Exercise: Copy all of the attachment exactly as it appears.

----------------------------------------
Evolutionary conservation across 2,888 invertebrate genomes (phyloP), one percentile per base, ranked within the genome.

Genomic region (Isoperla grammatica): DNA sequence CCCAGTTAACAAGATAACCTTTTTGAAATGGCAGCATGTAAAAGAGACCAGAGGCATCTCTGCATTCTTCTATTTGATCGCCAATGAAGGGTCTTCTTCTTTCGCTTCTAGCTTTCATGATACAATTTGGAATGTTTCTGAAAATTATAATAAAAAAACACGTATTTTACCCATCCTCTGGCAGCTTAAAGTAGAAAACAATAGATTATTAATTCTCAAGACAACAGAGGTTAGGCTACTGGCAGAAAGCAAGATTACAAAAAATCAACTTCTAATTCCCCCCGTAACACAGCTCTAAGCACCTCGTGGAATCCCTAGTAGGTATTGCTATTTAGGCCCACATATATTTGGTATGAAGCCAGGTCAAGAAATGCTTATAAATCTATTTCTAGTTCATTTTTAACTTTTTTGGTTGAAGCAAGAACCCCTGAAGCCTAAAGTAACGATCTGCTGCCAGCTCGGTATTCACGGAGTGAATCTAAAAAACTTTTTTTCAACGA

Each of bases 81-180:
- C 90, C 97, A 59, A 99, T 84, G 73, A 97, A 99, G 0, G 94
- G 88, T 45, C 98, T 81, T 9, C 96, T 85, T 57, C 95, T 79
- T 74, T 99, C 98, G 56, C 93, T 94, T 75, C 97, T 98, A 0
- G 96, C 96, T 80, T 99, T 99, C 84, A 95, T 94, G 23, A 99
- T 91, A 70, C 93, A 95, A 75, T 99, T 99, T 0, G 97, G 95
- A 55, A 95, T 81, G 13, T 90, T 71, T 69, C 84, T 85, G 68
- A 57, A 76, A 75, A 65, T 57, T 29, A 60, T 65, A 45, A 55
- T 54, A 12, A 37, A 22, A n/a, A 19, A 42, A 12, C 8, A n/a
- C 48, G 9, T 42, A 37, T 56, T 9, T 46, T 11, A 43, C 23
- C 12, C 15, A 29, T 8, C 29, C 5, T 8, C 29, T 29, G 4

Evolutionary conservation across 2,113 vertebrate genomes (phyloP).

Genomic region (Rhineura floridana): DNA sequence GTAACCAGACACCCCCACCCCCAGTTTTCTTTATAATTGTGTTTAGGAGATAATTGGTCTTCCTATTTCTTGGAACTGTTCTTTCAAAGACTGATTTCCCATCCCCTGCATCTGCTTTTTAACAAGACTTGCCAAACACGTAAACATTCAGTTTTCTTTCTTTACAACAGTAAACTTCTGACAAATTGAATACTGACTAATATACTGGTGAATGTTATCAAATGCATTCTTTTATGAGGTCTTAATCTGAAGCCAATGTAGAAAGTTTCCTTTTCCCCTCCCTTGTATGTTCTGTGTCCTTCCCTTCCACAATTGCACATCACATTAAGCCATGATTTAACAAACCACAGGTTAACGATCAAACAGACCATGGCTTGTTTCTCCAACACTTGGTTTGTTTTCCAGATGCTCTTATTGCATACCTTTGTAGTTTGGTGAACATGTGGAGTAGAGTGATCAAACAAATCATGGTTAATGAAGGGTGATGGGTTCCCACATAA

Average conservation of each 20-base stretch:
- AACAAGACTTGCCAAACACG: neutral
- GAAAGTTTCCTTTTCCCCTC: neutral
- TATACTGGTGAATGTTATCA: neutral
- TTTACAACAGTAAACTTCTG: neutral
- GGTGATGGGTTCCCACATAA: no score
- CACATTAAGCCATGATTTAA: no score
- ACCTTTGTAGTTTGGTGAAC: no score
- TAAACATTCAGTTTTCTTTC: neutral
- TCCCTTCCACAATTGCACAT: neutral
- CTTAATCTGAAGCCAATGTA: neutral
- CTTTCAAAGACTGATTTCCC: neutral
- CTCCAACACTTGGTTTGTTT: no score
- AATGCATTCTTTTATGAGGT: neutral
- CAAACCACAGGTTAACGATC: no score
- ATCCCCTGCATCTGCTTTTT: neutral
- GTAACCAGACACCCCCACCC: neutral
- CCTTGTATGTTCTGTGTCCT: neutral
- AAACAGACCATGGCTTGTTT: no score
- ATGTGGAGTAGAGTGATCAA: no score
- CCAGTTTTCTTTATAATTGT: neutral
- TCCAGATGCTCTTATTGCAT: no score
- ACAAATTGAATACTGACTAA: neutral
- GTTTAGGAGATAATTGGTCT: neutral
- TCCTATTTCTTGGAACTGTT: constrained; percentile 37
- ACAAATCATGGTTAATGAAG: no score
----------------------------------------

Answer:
Evolutionary conservation across 2,888 invertebrate genomes (phyloP), one percentile per base, ranked within the genome.

Genomic region (Isoperla grammatica): DNA sequence CCCAGTTAACAAGATAACCTTTTTGAAATGGCAGCATGTAAAAGAGACCAGAGGCATCTCTGCATTCTTCTATTTGATCGCCAATGAAGGGTCTTCTTCTTTCGCTTCTAGCTTTCATGATACAATTTGGAATGTTTCTGAAAATTATAATAAAAAAACACGTATTTTACCCATCCTCTGGCAGCTTAAAGTAGAAAACAATAGATTATTAATTCTCAAGACAACAGAGGTTAGGCTACTGGCAGAAAGCAAGATTACAAAAAATCAACTTCTAATTCCCCCCGTAACACAGCTCTAAGCACCTCGTGGAATCCCTAGTAGGTATTGCTATTTAGGCCCACATATATTTGGTATGAAGCCAGGTCAAGAAATGCTTATAAATCTATTTCTAGTTCATTTTTAACTTTTTTGGTTGAAGCAAGAACCCCTGAAGCCTAAAGTAACGATCTGCTGCCAGCTCGGTATTCACGGAGTGAATCTAAAAAACTTTTTTTCAACGA

Each of bases 81-180:
- C 90, C 97, A 59, A 99, T 84, G 73, A 97, A 99, G 0, G 94
- G 88, T 45, C 98, T 81, T 9, C 96, T 85, T 57, C 95, T 79
- T 74, T 99, C 98, G 56, C 93, T 94, T 75, C 97, T 98, A 0
- G 96, C 96, T 80, T 99, T 99, C 84, A 95, T 94, G 23, A 99
- T 91, A 70, C 93, A 95, A 75, T 99, T 99, T 0, G 97, G 95
- A 55, A 95, T 81, G 13, T 90, T 71, T 69, C 84, T 85, G 68
- A 57, A 76, A 75, A 65, T 57, T 29, A 60, T 65, A 45, A 55
- T 54, A 12, A 37, A 22, A n/a, A 19, A 42, A 12, C 8, A n/a
- C 48, G 9, T 42, A 37, T 56, T 9, T 46, T 11, A 43, C 23
- C 12, C 15, A 29, T 8, C 29, C 5, T 8, C 29, T 29, G 4

Evolutionary conservation across 2,113 vertebrate genomes (phyloP).

Genomic region (Rhineura floridana): DNA sequence GTAACCAGACACCCCCACCCCCAGTTTTCTTTATAATTGTGTTTAGGAGATAATTGGTCTTCCTATTTCTTGGAACTGTTCTTTCAAAGACTGATTTCCCATCCCCTGCATCTGCTTTTTAACAAGACTTGCCAAACACGTAAACATTCAGTTTTCTTTCTTTACAACAGTAAACTTCTGACAAATTGAATACTGACTAATATACTGGTGAATGTTATCAAATGCATTCTTTTATGAGGTCTTAATCTGAAGCCAATGTAGAAAGTTTCCTTTTCCCCTCCCTTGTATGTTCTGTGTCCTTCCCTTCCACAATTGCACATCACATTAAGCCATGATTTAACAAACCACAGGTTAACGATCAAACAGACCATGGCTTGTTTCTCCAACACTTGGTTTGTTTTCCAGATGCTCTTATTGCATACCTTTGTAGTTTGGTGAACATGTGGAGTAGAGTGATCAAACAAATCATGGTTAATGAAGGGTGATGGGTTCCCACATAA

Average conservation of each 20-base stretch:
- AACAAGACTTGCCAAACACG: neutral
- GAAAGTTTCCTTTTCCCCTC: neutral
- TATACTGGTGAATGTTATCA: neutral
- TTTACAACAGTAAACTTCTG: neutral
- GGTGATGGGTTCCCACATAA: no score
- CACATTAAGCCATGATTTAA: no score
- ACCTTTGTAGTTTGGTGAAC: no score
- TAAACATTCAGTTTTCTTTC: neutral
- TCCCTTCCACAATTGCACAT: neutral
- CTTAATCTGAAGCCAATGTA: neutral
- CTTTCAAAGACTGATTTCCC: neutral
- CTCCAACACTTGGTTTGTTT: no score
- AATGCATTCTTTTATGAGGT: neutral
- CAAACCACAGGTTAACGATC: no score
- ATCCCCTGCATCTGCTTTTT: neutral
- GTAACCAGACACCCCCACCC: neutral
- CCTTGTATGTTCTGTGTCCT: neutral
- AAACAGACCATGGCTTGTTT: no score
- ATGTGGAGTAGAGTGATCAA: no score
- CCAGTTTTCTTTATAATTGT: neutral
- TCCAGATGCTCTTATTGCAT: no score
- ACAAATTGAATACTGACTAA: neutral
- GTTTAGGAGATAATTGGTCT: neutral
- TCCTATTTCTTGGAACTGTT: constrained; percentile 37
- ACAAATCATGGTTAATGAAG: no score